Loren Rhoads is a friend of mine and she’s in one of my critique groups. I love her research stories. If you haven’t read any of her stuff—fiction or non-fiction alike, you have a treat waiting for you. Today, she’s got one hell of a research story to tell you.
One of the stories in Unsafe Words, my new collection, features Alondra DeCourval, a witch who travels the world to protect people from supernatural monsters and vice versa. I’ve written a series of stories about her over the years.
While I haven’t yet finished a novel about Alondra, I know a lot about her life. Many of the stories I’ve written take place in the year after her teacher suffers a catastrophic heart attack. Alondra panics, unable to face living in the world without Victor’s protection. She goes to more and more extreme lengths to save his life. Although “Valentine” — the story in Unsafe Words — was written early in the cycle, it actually takes place toward the end of Victor’s life.
Of all the Alondra stories, “Valentine” had the most hands-on research. I was lucky enough to have a friend whose brother taught at a small university in Northern California. When I wished someone would teach a human anatomy class for writers, Tom invited me to visit his gross anatomy lab. For two days, he gave me private lessons, using his teaching cadavers.
It had been eighteen years since I dissected a fetal pig in ninth-grade Biology. Just stepping into a science classroom after so many years was strange. The room full of rows of black countertops, tall stools pulled alongside, felt like a dream from childhood.
The bodies weren’t kept in refrigeration units. Instead, they waited in the front of the classroom, lying in a long stainless steel bin with a hinged two-piece top. One of the memories still clear from ninth-grade dissection was the headache-inducing smell of formaldehyde. Thank goodness preservative technology improved.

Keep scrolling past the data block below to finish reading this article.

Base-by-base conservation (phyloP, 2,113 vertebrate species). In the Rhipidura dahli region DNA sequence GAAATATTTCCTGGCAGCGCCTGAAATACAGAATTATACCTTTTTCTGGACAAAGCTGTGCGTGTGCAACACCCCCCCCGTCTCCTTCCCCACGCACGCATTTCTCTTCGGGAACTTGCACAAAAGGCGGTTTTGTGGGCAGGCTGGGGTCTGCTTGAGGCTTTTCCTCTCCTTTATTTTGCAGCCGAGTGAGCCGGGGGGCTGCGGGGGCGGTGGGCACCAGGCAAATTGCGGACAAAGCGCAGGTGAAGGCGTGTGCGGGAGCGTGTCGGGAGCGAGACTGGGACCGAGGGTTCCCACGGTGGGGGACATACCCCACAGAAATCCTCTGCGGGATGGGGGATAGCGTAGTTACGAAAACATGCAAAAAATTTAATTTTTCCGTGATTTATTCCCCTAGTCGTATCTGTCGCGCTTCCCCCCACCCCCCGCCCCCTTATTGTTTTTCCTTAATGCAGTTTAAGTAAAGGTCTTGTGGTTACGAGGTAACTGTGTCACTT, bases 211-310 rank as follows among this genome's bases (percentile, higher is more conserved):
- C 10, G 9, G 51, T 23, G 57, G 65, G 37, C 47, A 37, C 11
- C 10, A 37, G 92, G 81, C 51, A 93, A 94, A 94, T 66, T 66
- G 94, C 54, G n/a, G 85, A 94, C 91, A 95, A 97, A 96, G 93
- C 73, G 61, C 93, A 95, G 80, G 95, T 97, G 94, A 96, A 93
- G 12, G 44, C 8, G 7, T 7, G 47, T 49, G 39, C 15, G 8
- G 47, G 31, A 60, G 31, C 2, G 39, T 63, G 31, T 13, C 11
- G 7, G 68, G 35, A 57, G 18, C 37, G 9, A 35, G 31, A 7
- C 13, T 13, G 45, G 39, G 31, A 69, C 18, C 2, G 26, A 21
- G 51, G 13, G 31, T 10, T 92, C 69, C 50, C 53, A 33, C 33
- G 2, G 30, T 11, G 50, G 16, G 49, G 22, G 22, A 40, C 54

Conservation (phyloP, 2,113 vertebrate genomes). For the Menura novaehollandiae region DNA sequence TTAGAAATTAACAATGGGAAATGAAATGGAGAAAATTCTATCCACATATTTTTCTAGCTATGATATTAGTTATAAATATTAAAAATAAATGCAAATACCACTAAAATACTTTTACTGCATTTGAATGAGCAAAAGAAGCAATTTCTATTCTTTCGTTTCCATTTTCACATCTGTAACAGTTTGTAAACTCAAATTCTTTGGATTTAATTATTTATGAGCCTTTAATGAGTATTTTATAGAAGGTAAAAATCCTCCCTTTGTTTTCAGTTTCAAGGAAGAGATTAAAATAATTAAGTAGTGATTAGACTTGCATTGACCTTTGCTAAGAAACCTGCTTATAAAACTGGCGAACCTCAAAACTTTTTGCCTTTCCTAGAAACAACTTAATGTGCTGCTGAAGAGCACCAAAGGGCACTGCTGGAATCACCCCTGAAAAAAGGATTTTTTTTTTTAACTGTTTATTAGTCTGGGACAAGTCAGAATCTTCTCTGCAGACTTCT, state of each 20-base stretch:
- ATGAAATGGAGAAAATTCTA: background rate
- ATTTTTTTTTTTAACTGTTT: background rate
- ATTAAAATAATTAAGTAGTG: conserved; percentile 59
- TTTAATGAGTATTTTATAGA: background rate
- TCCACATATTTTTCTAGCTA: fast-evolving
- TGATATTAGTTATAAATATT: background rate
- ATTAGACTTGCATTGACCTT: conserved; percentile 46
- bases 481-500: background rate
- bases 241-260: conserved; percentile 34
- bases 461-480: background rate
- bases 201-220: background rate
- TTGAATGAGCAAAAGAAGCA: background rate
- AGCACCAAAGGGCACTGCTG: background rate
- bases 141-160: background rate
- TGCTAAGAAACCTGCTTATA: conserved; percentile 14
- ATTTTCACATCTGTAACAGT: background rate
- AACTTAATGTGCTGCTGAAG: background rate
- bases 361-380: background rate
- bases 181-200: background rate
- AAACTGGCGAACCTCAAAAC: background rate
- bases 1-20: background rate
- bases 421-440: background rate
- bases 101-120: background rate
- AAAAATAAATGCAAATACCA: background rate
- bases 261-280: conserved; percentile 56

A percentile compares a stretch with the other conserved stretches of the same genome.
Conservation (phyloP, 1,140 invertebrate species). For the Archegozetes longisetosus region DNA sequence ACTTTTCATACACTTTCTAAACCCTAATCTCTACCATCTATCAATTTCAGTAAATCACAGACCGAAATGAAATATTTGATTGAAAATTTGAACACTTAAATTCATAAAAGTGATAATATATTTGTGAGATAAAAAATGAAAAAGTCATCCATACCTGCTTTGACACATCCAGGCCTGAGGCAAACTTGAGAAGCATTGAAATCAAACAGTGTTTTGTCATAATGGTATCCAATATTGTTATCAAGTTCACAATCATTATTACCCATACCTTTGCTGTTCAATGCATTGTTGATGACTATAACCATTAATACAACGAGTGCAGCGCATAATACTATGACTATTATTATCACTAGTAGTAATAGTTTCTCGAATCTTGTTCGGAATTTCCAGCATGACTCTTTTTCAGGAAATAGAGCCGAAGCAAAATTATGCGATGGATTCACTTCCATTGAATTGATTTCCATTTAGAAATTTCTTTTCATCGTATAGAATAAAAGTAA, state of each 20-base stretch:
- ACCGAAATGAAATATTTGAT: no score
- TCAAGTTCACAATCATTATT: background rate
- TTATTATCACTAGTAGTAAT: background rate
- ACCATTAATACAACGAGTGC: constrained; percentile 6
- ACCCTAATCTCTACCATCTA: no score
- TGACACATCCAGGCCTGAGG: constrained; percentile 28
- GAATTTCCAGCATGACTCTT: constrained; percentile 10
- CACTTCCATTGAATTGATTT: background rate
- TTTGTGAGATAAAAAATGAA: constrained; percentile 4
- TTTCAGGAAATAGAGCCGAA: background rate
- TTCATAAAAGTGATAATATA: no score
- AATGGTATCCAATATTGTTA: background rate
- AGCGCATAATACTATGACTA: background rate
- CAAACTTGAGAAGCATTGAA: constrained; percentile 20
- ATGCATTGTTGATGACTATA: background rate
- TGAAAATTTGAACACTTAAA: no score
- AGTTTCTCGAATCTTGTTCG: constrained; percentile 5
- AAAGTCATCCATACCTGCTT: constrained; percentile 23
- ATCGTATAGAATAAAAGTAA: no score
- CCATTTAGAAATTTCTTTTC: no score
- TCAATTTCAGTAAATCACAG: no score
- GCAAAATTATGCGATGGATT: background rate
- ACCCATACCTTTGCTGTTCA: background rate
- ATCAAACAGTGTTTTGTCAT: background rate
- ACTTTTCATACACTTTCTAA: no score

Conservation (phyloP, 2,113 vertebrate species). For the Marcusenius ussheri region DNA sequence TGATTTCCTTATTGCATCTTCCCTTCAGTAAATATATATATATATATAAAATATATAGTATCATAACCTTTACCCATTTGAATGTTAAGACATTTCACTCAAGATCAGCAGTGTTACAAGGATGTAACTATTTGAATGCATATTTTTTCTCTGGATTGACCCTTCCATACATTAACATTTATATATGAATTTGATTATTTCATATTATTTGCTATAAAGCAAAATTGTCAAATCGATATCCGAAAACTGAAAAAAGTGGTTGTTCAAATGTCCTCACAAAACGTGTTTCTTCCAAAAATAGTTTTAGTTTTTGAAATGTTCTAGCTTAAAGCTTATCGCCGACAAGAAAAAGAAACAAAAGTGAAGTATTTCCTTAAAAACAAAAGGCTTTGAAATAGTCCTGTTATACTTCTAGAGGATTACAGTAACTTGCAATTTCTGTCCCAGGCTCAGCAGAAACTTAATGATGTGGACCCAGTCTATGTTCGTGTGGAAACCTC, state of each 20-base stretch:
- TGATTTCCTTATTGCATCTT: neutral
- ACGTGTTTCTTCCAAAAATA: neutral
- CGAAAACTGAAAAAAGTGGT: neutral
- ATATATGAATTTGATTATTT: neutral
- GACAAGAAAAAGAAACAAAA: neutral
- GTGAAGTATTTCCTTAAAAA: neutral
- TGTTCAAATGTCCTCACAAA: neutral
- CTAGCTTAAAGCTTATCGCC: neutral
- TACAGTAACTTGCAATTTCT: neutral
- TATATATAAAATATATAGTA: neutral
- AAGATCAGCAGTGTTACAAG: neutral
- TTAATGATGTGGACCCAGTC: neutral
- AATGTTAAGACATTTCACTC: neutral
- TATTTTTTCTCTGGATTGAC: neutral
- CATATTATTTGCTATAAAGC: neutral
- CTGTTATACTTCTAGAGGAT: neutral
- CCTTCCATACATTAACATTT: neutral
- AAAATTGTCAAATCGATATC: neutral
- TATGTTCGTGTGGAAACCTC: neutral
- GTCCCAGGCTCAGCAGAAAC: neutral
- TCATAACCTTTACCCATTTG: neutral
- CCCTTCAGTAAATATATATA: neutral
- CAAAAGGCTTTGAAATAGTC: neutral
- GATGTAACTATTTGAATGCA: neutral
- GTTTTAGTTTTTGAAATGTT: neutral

When Tom folded open the stainless steel lid, a length of muslin floated atop the brownish red liquid inside. I recoiled but couldn’t look away. Too thin for blood, the liquid reminded me of beef broth. Pools of oil slicked its surface.
Tom moved to the far end of the tank. “See that handle there? You can help me by turning it.”
There should have been scary music as we cranked the cadavers out of the fluid. The bodies rose slowly until the muslin took on their outlines. Two corpses lay head to feet. Through their shrouds, I saw bared teeth and the flensed musculature of jaw.
If Tom had made them twitch, I would have leapt out of my own skin.
He pulled on some heavy turquoise rubber gloves, then folded back the muslin so it shrouded both faces and one entire body. The other woman lay naked and revealed. Her skin had been stripped away. The muscle fibers of her chest were very directional and clear, the raw color of a New York strip steak. Some of the muscles on her arms had been removed to display the bones and tendons beneath. Her fingertips still had skin and nails. Her flesh was the color of dried blood.
Over the next two days, Tom patiently led me through a semester’s worth of anatomy. Toward the end, he lectured me about cardiac structures. Without warning, he reached out to put a human heart in my hand.
The heart was smaller than I expected, about the size of my fist. I turned it over in my gloves, peering into every opening. I felt like Hamlet with Yorick’s skull. I knew instantly that I was gazing at my own death. My father will die of heart disease, like his father before him. I don’t see how I can escape destiny.
That moment — holding a stranger’s heart in my hand — led directly to writing “Valentine.”
Loren Rhoads is the author of a space opera trilogy, a duology about a succubus who falls in love with an angel, and a collection of short stories called Unsafe Words. You can find out more about her work at https://lorenrhoads.com/